SEATTLE — Two Thai national brothers were sentenced Friday to federal prison time for leading a scheme to smuggle firearms components from the U.S. to Thailand.
Nares Lekhakul, 36, a U.S. lawful permanent resident living in Bellevue, will serve 24 months in prison and his brother Naris Lekhakul, 42, will serve 36 months. Both men were arrested in June 2013 by U.S. Immigration and Customs Enforcement's (ICE) Homeland Security Investigations (HSI). They pleaded guilty to conspiracy to illegally export firearms components last October.
According to court documents, Nares Lekhakul and four other co-conspirators facilitated the shipment of firearms components such as pistol magazines to Naris Lekhakul, who was living in Thailand. The group violated U.S. export controls by not obtaining the required State Department export licenses. Prosecutors say they concealed their efforts by mislabeling packages as "hobby parts" or "glow in the dark marker sets." The group used fake names and invoices and packed various firearms components in specific ways to thwart detection by X-ray scanners.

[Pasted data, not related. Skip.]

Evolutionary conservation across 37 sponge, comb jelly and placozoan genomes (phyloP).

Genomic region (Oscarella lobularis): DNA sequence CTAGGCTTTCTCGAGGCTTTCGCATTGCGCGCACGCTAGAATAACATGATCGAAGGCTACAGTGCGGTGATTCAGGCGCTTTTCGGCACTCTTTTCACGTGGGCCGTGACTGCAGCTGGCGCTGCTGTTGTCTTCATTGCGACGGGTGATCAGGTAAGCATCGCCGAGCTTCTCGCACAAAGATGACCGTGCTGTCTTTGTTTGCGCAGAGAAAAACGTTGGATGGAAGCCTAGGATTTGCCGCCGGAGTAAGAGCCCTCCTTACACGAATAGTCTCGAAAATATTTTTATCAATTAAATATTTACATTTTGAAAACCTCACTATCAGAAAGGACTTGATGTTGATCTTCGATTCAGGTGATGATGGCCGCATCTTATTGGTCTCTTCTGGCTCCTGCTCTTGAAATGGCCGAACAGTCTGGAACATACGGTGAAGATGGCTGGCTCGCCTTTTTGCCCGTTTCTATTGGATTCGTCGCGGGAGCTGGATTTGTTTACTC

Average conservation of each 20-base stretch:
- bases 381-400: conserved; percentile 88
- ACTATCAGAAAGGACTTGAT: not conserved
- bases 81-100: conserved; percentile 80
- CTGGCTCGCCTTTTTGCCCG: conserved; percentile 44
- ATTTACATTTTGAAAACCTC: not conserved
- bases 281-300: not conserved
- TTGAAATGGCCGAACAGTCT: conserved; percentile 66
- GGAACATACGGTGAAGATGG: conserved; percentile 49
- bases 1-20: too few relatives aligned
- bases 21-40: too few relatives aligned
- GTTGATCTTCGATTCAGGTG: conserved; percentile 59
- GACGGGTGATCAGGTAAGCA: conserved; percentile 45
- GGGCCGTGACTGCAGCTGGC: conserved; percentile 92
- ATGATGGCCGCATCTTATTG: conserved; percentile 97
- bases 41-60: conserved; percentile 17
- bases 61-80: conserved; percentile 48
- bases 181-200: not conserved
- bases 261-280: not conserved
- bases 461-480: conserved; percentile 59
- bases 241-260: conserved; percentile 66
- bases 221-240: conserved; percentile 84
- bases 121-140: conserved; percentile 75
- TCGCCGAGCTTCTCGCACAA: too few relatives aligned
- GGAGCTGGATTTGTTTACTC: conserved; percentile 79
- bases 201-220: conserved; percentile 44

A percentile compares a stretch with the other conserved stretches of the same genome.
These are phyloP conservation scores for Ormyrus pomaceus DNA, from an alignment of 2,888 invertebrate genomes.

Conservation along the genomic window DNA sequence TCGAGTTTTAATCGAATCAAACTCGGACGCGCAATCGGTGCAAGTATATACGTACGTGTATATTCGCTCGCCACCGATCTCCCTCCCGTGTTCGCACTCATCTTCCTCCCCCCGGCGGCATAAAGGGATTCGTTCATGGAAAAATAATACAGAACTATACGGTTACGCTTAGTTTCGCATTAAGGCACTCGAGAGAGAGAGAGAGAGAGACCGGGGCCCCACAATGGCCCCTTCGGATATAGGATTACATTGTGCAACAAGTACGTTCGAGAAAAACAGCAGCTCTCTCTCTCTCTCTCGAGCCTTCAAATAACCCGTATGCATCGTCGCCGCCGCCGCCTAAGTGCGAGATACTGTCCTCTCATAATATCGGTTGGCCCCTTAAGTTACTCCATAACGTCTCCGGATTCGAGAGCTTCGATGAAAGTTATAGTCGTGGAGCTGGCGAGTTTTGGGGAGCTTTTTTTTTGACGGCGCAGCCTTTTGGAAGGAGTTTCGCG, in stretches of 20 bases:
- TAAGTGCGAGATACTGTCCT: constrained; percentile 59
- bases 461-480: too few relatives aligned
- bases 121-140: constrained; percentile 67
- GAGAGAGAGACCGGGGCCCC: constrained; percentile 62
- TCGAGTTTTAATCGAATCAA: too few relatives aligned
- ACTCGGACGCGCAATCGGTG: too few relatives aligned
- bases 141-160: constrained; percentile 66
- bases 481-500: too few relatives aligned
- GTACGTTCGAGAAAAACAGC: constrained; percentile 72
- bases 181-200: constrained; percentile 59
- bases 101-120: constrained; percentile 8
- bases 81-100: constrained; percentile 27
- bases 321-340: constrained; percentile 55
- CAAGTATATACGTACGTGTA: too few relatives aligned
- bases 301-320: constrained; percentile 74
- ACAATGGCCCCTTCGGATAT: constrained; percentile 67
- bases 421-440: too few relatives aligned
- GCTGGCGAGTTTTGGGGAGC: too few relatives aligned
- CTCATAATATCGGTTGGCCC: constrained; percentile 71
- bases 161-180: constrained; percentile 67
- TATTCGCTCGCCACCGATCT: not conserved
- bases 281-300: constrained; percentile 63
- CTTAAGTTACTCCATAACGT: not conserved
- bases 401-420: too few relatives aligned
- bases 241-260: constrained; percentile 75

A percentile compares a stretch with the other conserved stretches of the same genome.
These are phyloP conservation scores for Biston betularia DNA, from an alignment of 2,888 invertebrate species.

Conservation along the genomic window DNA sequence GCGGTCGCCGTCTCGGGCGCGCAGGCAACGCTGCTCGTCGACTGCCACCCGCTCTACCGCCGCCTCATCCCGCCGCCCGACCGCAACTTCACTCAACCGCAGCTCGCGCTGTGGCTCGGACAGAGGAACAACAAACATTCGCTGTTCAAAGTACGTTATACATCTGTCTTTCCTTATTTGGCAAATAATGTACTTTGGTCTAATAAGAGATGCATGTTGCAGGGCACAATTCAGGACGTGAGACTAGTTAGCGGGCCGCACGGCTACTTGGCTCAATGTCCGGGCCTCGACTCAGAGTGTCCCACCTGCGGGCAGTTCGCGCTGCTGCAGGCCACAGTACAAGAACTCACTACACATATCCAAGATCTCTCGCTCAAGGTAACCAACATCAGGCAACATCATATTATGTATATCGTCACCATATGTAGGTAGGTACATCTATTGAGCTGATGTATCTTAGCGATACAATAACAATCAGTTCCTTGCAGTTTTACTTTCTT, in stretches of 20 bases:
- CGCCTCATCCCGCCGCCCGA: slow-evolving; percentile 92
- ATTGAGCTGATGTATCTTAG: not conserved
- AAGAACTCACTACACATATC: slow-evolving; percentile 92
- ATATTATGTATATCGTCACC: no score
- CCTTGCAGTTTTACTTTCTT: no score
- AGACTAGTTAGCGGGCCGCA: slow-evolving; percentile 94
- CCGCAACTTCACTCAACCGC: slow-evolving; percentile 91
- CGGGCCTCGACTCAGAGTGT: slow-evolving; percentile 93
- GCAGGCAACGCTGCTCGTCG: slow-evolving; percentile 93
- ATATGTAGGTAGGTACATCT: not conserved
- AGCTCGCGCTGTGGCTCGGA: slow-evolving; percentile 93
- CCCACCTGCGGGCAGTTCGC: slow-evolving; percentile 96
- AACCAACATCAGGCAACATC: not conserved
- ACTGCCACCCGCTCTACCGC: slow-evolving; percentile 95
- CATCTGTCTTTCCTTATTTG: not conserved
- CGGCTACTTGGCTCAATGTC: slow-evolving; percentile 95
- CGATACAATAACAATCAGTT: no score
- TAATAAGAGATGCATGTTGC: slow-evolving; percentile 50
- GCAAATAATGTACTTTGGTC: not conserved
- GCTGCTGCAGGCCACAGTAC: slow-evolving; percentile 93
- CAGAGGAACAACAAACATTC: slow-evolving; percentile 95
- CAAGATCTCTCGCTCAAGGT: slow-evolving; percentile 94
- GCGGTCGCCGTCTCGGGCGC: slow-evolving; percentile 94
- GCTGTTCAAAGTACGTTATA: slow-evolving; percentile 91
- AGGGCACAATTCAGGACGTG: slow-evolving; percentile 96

The brothers' operation hit a snag in 2011 when a shipment was seized by law enforcement. That is when they recruited the four co-conspirators. The co-conspirators used their U.S. addresses to receive parts from U.S. suppliers and then re-shipped the items to Thailand using the brothers' methods of concealment. In all, the defendants are believed to be responsible for more than 240 shipments of restricted firearms components.
"These defendants purposely circumvented U.S. arms controls put in place to keep dangerous weapons out of the hands of transnational criminal organizations and foreign enemies," said Brad Bench, special agent in charge of HSI Seattle. "Enforcing these export laws is a priority mission for HSI special agents."
Co-conspirators Witt Sittikornwanish, 24, and Sangsit Mowanna, 35, U.S. citizens from Los Angeles, have each been sentenced to 10 months in prison. Thai national Supanee Saenguthai, 35, of Berkeley, Calif., was placed on probation. Wimol Brumme, 41, a Thai national living in Las Vegas has also pleaded guilty and is scheduled to be sentenced next month.
The U.S. Munitions List, primarily administered by the State Department as part of the International Traffic in Arms Regulations, lists defense articles and services that cannot be exported without a license issued by the department, including the firearms' parts and components shipped in this case. As a result, the export of firearms components requires an export license.
HSI investigated the case with the assistance of the U.S. Postal Inspection Service. The U.S. Attorney's Office for the Western District of Washington prosecuted the case with assistance from the U.S. Department of Justice's National Security Division, Counterespionage Section .